economics

Peter Payette / Interlochen Public Radio

The U.S. Department of Agriculture will buy $30 million of tart cherries from domestic farmers this year, according to Rep. Jack Bergman (R-Watersmeet.)

"The tart cherry industry has gone above and beyond to fight adverse circumstances facing their market, including the unfair dumping of cheap imports from Turkey and other foreign countries," Rep. Jack Bergman (R-Watersmeet) said in a press release.

The tart cherries will be used in federal food assistance programs like the National School Lunch Program.

Peter Payette / Interlochen Public Radio

The U.S. International Trade Commission and the Department of Commerce announced Friday that they will investigate cherries imported from Turkey.

Tart cherries are the largest crop in northwestern lower Michigan, and growers here say they can't compete with Turkey. Some Turkish tart cherry products sell for half the price of domestic ones.

Ben LaCross, a grower in Leelanau County, says to break even he needs to make around 25 cents per pound for his tart cherries.

Two-thirds of all restaurants will fail within three years of first opening their doors, a statistic that could be attributed to an owner’s desire for expansion only after a few months of profits.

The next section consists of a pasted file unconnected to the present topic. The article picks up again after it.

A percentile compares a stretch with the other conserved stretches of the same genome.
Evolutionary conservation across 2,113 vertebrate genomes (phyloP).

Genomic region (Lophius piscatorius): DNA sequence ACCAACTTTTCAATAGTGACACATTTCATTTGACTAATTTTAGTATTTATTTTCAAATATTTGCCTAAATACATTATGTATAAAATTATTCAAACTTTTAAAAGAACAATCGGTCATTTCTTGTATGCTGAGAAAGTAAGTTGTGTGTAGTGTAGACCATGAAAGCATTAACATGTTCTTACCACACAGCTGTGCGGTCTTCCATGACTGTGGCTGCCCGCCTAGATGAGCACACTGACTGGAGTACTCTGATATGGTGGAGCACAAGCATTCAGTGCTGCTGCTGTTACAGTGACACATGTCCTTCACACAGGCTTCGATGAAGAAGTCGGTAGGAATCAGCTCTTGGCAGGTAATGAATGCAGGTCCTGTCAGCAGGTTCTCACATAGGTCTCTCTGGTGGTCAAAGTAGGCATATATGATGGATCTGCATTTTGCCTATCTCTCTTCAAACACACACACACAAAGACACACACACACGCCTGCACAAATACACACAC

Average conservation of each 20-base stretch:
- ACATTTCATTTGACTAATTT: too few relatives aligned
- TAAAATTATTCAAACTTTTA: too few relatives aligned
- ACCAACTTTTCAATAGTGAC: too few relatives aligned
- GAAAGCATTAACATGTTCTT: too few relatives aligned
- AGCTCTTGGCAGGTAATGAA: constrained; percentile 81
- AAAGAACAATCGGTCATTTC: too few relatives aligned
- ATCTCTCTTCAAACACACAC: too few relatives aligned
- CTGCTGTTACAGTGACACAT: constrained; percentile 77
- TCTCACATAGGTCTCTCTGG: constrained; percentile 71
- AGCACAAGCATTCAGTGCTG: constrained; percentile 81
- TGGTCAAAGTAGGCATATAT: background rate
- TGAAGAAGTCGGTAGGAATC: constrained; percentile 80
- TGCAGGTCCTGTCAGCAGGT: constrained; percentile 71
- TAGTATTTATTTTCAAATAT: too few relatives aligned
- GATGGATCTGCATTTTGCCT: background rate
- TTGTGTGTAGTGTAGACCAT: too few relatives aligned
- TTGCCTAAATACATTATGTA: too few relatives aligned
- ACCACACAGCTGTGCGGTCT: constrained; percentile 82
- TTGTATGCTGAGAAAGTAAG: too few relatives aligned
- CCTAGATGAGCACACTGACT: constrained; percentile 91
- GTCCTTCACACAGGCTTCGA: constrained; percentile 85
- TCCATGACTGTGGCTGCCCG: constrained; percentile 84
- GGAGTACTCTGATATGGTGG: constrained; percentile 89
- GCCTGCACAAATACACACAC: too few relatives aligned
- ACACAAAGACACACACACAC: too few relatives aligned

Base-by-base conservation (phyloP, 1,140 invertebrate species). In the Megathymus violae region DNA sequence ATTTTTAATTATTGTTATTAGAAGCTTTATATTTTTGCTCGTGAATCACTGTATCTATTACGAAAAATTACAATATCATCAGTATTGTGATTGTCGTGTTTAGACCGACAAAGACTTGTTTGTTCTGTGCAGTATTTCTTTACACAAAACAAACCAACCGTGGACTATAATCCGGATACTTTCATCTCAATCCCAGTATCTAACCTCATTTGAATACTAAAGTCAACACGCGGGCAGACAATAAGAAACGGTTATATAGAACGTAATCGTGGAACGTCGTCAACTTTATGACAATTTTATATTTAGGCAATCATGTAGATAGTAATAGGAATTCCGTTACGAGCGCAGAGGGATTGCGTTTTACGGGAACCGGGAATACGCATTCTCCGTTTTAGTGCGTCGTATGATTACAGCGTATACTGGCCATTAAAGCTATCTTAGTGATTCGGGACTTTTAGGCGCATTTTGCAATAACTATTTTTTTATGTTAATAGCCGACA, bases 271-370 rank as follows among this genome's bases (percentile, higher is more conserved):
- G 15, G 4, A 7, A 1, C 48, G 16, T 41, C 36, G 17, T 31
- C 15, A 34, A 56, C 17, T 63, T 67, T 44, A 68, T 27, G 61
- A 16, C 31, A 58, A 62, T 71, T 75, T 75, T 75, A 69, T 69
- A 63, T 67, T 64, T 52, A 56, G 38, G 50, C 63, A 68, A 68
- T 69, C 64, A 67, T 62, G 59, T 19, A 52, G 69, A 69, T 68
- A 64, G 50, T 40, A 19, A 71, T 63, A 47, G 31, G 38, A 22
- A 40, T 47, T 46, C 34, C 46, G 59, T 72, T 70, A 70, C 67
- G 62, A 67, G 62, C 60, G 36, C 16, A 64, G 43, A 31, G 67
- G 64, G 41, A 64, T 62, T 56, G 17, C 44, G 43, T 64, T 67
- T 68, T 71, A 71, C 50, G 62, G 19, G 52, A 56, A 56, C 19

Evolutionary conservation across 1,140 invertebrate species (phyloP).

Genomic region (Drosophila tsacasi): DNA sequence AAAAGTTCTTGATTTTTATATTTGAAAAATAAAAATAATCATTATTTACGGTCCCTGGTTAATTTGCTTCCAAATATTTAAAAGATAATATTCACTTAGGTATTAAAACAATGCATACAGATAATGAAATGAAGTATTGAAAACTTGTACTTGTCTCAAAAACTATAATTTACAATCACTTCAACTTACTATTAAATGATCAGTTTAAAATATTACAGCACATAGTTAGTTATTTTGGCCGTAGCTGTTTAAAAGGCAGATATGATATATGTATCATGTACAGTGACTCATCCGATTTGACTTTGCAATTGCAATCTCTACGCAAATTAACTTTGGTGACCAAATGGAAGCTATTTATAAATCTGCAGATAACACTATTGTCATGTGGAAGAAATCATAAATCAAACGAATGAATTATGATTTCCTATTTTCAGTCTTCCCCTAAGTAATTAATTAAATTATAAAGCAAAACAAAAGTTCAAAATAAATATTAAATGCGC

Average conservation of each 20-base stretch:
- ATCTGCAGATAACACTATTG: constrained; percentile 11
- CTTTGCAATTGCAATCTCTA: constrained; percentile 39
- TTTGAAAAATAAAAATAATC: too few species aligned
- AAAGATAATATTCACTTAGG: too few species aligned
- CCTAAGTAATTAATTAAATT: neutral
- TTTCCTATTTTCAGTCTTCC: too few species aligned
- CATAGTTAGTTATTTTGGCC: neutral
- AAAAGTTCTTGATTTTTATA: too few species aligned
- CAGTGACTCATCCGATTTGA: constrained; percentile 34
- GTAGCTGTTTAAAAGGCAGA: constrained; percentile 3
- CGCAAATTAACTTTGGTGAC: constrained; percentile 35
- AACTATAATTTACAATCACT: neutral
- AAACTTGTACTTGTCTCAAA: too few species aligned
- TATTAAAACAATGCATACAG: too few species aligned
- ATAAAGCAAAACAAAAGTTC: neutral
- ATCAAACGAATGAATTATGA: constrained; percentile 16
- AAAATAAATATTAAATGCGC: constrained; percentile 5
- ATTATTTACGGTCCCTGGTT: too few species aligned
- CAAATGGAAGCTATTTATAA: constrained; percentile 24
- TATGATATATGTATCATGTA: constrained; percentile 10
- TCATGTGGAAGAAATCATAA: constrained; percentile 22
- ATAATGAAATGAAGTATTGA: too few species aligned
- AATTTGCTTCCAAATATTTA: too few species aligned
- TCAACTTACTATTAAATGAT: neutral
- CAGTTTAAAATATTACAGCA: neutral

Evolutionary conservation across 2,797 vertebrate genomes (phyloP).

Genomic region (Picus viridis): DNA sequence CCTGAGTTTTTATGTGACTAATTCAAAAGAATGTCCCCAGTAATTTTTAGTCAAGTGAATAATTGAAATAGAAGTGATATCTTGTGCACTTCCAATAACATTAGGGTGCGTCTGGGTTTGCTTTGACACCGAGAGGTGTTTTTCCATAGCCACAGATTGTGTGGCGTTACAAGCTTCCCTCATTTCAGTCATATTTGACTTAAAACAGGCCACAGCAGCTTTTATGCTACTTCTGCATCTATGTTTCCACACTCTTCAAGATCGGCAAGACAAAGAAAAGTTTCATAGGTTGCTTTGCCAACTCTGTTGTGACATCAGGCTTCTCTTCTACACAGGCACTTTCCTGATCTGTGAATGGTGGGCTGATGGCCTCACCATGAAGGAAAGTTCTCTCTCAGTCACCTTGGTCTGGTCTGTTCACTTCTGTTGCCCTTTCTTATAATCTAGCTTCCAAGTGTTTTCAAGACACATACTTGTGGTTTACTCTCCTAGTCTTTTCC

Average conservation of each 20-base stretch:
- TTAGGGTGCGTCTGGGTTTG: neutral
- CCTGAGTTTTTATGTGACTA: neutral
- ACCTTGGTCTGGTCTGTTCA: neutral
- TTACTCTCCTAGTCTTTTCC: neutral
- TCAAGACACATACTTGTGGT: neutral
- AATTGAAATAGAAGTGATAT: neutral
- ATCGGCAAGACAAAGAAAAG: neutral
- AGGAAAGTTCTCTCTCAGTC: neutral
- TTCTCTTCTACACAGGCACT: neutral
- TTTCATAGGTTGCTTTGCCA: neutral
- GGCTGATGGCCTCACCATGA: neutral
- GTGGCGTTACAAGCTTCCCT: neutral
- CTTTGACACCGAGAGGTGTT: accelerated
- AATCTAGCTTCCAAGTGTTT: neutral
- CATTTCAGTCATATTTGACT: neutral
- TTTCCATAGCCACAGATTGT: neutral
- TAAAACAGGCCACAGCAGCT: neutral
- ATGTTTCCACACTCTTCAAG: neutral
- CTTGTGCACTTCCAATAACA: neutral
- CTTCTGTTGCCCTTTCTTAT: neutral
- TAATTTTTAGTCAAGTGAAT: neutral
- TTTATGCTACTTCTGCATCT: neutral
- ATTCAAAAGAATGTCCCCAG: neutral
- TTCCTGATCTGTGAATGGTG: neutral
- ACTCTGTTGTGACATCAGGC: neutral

“Hometown Holdouts” is a new e-book that breaks down the success of businesses that chose to stay local, despite nationwide recognition. Author Micheline Maynard says "hometown holdouts" benefit their communities, and resist the pressure to expand.

Drilling for oil and gas in Michigan is down to levels not seen since the Great Depression.

And so far, newer methods of hydraulic fracturing, or fracking, are not producing a new boom for the industry.

The number of permits issued for new oil and gas wells so far this year is on track to be the lowest in more than 80 years.

Michelle Balconi believes you can make economics something to “chat about” – and you can do it in a book aimed at children.

She’s a writer and a mother from Grosse Pointe Park who has teamed up with renowned Reagan administration economist Arthur B. Laffer and Clinton Township artist Mary Kinsora to create the book Let’s Chat About Economics, a nuts-and-bolts guide to economics.